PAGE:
A dead baby rat at Gallery Place earlier this month.  Image by the author.

Last week, strolling back and forth on the Gallery Place platform waiting for a delayed Silver Spring-bound Red Line train, I almost stepped on a dead baby rat. The varmint was limp, resting atop a bulb on the platform’s edge while nearby late night Metro riders paced.

I knelt down and leveled my phone to the floor to capture the dead rat within the perspective and scale of the station’s cathedral architecture.

“Don't touch it!” a young lady exclaimed.

“It could be carrying the plague!” a teenager called out.

“The last thing Metro needs is a rat infestation. I’ve been seeing more of them,” an older lady said.

When asked where and when the women had previously seen darting creatures of the underworld, the older lady demurred while the teen haphazardly said, “I see all sorts of critters all the time. That’s why I don’t wear sandals when I ride the train anymore.”

The other evening, waiting for a Fort Totten bound Green Line train at Columbia Heights, I spied a small mouse running along the edge of the platform. As I moved forward it darted for its home in the base of the station pile. Nearby riders didn’t seem to mind, barely raising an eyebrow— the sight commonplace and routine.

A mouse scurries towards it home in the base of the station pile at Columbia Heights. Image by the author.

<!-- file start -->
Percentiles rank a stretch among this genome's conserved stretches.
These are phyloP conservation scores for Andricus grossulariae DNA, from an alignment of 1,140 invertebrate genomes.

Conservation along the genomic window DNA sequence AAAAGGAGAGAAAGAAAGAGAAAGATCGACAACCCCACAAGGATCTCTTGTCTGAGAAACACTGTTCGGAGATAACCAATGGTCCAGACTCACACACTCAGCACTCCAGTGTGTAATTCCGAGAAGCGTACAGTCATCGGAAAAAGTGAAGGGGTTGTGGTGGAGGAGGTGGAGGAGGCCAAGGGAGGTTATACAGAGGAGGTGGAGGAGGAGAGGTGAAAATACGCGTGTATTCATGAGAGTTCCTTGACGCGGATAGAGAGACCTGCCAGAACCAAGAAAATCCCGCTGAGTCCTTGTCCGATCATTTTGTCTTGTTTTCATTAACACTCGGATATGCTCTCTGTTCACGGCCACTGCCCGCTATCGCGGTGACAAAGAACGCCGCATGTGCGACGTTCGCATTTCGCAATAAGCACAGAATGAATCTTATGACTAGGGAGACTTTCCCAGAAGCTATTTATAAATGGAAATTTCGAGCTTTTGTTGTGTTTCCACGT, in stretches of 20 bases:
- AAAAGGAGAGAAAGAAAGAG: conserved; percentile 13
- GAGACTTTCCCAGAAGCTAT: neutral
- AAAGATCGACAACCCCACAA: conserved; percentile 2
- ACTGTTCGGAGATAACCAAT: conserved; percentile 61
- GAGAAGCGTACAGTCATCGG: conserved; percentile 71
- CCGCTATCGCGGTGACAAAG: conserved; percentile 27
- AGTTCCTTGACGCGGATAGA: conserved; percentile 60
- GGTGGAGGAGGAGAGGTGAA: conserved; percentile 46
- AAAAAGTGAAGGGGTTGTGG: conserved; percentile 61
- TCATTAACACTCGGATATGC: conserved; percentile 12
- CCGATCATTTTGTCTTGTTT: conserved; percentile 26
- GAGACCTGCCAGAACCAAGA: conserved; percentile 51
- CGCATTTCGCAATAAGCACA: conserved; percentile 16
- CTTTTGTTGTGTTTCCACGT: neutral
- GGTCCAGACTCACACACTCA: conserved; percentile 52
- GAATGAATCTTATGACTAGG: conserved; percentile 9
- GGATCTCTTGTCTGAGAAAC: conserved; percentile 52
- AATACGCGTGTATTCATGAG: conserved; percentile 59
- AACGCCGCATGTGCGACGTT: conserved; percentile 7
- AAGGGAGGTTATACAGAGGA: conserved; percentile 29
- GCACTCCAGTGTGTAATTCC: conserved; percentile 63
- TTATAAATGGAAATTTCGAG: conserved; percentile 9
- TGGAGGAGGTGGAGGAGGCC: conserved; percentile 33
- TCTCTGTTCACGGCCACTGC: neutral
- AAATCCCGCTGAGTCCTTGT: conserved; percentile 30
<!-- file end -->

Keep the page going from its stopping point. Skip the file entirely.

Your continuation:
To my eye, more rats and rodents appear to be within the Metro than in past years. It also appears that there are more rats in the city. More rats in the city streets would mean a natural flow and push of more rats into the Metro.

Is the number of rats on the Metro going up? Nobody knows.

Metro agency does not collect year-over data to know if the rate is steady, increasing or decreasing, and has not changed its pest control approach.

“Metro compares favorably to most other underground transit systems in this area, primarily due to the system’s 'no eating, no drinking’ policy,” says Ron Holzer with Metro’s Office of Media Relations.

Holzer said Metro brought on a new pest control contractor about a year ago. In 2014, the Washington Post profiled Bob Chialastri, who was then trying his best to keep Metro rodent-free.

Chialastri explained that there's the ordinary field mouse, “which commuters see scurrying in stations from time to time. And you have your plump-keistered Norway rats.”

You have to be mindful of the latter, he said. “Them critters is nasty, you happen to corner one.”

According to Holzer, the contractor inspects stations and facilities on a regular monthly basis, responds to customer and employee complaints and takes corrective action as needed.

“Metro does not maintain data regarding the capture or disposal of rodents, however the workload under our current contract has been consistent and has not changed,” confirmed Holzer.

Image by the author.

With a growing rat problem in our city, recently named the 3rd most infested behind only Chicago and New York, what have you seen riding Metro? Have you seen more mice and rats? What other wildlife have you seen?